Federal Rule of Civil Procedure 12(b)(6) provides for dismissal of a complaint for failure to state a claim upon which relief may be granted. Fed. R. Civ. P. 12(b)(6). A court may dismiss a complaint under Rule 12(b)(6) if a plaintiff fails to provide "enough facts to state a claim to relief that is plausible on its face." Bell Atl. Corp. v. Twombly , 550 U.S. 544, 547, 127 S.Ct. 1955, 167 L.Ed.2d 929 (2007). That is, if a plaintiff "ha[s] not nudged [her] claims across the line from conceivable to plausible, [her] complaint must be dismissed." Id. ; see Ashcroft v. Iqbal , 556 U.S. 662, 679, 129 S.Ct. 1937, 173 L.Ed.2d 868 (2009) (complaint must "permit the court to infer more than the mere possibility of misconduct" based upon "judicial experience and common sense").

In deciding a Rule 12(b)(6) motion, the court must "accept all well-pleaded factual allegations in the complaint as true and construe the facts in a light most favorable to the non-moving party." Dacosta v. Nwachukwa , 304 F.3d 1045, 1047 (11th Cir. 2002) (citing GJR Invs., Inc. v. County of Escambia, Fla. , 132 F.3d 1359, 1367 (11th Cir. 1998) ). "[U]nsupported conclusions of law or of mixed fact and law have long been recognized not to prevent a Rule 12(b)(6) dismissal." Dalrymple v. Reno , 334 F.3d 991, 996 (11th Cir. 2003) (citing Marsh v. Butler County , 268 F.3d 1014, 1036 n.16 (11th Cir. 2001) (en banc)). Further, "[a] complaint may not be dismissed because the plaintiff's claims do not support the legal theory [s]he relies upon since the court must determine if the allegations provide for relief on any [plausible] theory." Brooks v. Blue Cross & Blue Shield of Fla., Inc. , 116 F.3d 1364, 1369 (11th Cir. 1997) (emphasis in original) (citing Robertson v. Johnston , 376 F.2d 43 (5th Cir. 1967) ). Nevertheless, conclusory allegations, unwarranted deductions of facts, or legal conclusions masquerading as facts will not prevent dismissal. Oxford Asset Mgmt., Ltd. v. Jaharis , 297 F.3d 1182, 1188 (11th Cir. 2002) ; see Kane Enters. v. MacGregor (USA) Inc. , 322 F.3d 371, 374 (5th Cir. 2003) ("[A] plaintiff must plead specific facts, not mere conclusional allegations, to avoid dismissal for failure to state a claim. We will thus not accept as true conclusory allegations or unwarranted deductions of fact.") (internal citations omitted); Kirwin v. Price Commc'ns. Corp. , 274 F. Supp. 2d 1242, 1248 (M.D. Ala. 2003) ("[A]lthough the complaint must be read liberally in favor of the plaintiff, the court may not make liberal inferences beyond what has actually been alleged."), aff'd in part , 391 F.3d 1323 (11th Cir. 2004).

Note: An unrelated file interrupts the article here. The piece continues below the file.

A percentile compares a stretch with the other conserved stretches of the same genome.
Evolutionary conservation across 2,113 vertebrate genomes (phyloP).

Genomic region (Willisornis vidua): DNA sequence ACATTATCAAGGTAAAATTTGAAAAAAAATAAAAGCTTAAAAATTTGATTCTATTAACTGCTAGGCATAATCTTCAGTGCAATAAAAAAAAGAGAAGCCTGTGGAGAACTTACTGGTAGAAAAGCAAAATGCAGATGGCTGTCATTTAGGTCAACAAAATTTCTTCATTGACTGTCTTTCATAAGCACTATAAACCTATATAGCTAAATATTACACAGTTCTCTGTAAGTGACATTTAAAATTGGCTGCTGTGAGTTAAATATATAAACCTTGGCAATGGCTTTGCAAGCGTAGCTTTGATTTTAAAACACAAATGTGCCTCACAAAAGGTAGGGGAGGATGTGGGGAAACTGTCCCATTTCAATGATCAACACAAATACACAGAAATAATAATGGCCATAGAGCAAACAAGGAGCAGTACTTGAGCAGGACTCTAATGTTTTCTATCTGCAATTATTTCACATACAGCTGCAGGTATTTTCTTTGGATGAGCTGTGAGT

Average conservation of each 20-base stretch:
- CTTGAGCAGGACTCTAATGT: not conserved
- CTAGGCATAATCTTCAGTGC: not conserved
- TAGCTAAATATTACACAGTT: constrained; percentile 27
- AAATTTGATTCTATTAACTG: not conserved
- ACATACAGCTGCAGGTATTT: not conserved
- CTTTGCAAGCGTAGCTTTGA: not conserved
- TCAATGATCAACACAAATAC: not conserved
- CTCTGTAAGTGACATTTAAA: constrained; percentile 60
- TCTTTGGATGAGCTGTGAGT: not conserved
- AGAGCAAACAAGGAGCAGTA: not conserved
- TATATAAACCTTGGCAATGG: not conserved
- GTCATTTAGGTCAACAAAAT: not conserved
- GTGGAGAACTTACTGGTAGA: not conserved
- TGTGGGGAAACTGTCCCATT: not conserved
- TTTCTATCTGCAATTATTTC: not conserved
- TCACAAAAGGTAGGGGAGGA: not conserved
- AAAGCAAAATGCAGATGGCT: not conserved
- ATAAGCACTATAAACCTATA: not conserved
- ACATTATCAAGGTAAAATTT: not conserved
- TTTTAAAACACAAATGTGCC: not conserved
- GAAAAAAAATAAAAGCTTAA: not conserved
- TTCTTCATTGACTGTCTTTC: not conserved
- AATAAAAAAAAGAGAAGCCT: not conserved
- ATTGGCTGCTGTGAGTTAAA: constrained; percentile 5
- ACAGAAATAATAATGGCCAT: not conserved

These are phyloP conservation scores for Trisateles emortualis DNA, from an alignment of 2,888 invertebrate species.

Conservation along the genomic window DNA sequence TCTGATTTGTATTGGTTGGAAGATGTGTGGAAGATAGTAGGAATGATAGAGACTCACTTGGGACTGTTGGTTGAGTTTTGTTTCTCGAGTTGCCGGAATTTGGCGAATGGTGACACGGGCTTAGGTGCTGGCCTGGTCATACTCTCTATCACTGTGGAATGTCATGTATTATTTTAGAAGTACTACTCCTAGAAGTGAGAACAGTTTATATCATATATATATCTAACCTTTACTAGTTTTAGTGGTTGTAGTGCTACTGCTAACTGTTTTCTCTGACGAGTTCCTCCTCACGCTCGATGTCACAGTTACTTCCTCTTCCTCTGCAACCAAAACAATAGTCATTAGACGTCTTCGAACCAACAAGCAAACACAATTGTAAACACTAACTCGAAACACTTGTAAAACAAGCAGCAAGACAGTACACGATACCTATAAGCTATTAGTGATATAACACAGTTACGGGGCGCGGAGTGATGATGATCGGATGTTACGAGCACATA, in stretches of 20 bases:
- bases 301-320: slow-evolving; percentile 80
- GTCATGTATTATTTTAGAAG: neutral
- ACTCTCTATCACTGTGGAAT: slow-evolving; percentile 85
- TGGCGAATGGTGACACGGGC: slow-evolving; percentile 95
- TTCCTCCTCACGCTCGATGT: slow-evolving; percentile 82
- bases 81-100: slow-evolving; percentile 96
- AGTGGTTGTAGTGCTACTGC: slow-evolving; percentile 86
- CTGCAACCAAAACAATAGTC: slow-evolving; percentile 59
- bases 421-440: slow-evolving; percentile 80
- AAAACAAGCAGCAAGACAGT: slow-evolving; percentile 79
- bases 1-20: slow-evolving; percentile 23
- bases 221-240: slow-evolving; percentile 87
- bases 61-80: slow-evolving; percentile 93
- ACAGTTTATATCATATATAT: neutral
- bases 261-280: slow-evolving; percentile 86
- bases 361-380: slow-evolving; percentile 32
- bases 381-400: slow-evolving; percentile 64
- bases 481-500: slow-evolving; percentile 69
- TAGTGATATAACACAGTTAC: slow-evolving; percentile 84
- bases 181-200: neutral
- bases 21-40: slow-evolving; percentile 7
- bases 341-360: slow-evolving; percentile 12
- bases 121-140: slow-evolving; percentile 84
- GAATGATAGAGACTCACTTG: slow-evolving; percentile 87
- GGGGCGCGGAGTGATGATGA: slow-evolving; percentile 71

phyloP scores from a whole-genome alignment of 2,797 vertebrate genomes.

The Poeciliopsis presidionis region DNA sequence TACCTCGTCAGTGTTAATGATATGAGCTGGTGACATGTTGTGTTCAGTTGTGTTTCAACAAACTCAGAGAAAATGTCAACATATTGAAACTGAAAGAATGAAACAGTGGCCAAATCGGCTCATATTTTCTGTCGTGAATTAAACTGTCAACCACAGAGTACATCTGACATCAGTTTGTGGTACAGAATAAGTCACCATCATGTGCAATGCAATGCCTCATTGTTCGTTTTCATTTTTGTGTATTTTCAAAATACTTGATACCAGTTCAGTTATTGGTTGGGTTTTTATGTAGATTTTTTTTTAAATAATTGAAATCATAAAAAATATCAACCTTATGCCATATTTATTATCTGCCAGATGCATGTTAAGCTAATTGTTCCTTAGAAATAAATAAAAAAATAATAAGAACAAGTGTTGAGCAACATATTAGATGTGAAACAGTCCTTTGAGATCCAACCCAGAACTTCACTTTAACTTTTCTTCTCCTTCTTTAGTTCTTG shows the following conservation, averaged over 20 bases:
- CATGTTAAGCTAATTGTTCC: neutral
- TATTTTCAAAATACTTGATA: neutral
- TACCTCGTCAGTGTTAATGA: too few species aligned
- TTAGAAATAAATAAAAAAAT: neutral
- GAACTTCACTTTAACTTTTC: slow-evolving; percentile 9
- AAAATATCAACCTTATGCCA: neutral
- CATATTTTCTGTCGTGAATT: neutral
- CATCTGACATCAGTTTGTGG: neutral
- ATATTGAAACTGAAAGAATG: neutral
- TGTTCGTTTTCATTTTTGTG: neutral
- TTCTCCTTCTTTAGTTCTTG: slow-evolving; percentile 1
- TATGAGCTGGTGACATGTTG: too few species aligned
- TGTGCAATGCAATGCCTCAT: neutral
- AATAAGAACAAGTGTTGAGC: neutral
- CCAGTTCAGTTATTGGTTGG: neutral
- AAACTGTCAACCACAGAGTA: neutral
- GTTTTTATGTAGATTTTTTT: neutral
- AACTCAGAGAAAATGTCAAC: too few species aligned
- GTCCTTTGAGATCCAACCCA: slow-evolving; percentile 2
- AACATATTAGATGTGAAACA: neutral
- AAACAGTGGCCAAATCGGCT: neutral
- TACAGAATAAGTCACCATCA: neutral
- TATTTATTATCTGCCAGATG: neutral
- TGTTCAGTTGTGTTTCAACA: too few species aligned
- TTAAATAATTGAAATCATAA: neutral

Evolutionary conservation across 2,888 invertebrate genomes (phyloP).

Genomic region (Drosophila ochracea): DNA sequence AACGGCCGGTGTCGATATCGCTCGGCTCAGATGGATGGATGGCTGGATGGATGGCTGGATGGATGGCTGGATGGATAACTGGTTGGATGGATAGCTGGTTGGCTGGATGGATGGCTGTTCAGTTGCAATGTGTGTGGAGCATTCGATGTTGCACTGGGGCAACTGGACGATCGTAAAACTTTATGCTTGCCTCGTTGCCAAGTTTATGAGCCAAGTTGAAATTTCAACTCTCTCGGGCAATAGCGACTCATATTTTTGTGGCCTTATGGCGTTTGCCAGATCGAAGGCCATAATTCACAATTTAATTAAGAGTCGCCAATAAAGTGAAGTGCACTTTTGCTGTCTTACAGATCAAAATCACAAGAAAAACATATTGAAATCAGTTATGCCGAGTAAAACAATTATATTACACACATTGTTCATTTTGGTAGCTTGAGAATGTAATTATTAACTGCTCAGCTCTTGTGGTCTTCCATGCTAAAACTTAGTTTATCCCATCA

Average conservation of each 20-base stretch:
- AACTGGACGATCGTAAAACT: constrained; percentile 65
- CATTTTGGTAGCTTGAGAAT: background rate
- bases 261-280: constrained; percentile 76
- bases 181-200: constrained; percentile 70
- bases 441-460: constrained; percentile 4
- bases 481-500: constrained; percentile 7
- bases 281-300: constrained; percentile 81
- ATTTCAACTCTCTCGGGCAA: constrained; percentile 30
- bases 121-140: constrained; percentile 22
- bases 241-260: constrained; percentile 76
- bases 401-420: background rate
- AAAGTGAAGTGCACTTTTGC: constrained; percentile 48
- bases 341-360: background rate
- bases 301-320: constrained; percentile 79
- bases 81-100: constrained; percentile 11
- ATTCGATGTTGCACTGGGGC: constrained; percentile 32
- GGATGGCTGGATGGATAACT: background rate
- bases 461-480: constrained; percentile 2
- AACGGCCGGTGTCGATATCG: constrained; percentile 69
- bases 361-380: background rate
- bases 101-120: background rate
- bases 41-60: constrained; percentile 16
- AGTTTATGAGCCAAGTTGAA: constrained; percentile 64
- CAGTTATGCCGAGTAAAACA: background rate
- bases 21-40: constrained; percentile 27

III. Analysis

Plaintiffs have asserted a number of claims. The court addresses them below.

A. Plaintiffs' Claims Brought Pursuant to the Alien Tort Claims Act, 28 U.S.C. § 1350 (First and Second Causes of Action)

Plaintiffs bring two claims against all defendants pursuant to the Alien Tort Claims Act, 28 U.S.C. § 1350 – one for war crimes (First Cause of Action), and one for extrajudicial killings (Second Cause of Action). All defendants seek dismissal of these claims for lack of jurisdiction. (Doc. #80 at 5-10; Doc. #81 at 3). For the reasons explained below, the ATS claims are due to be dismissed without prejudice.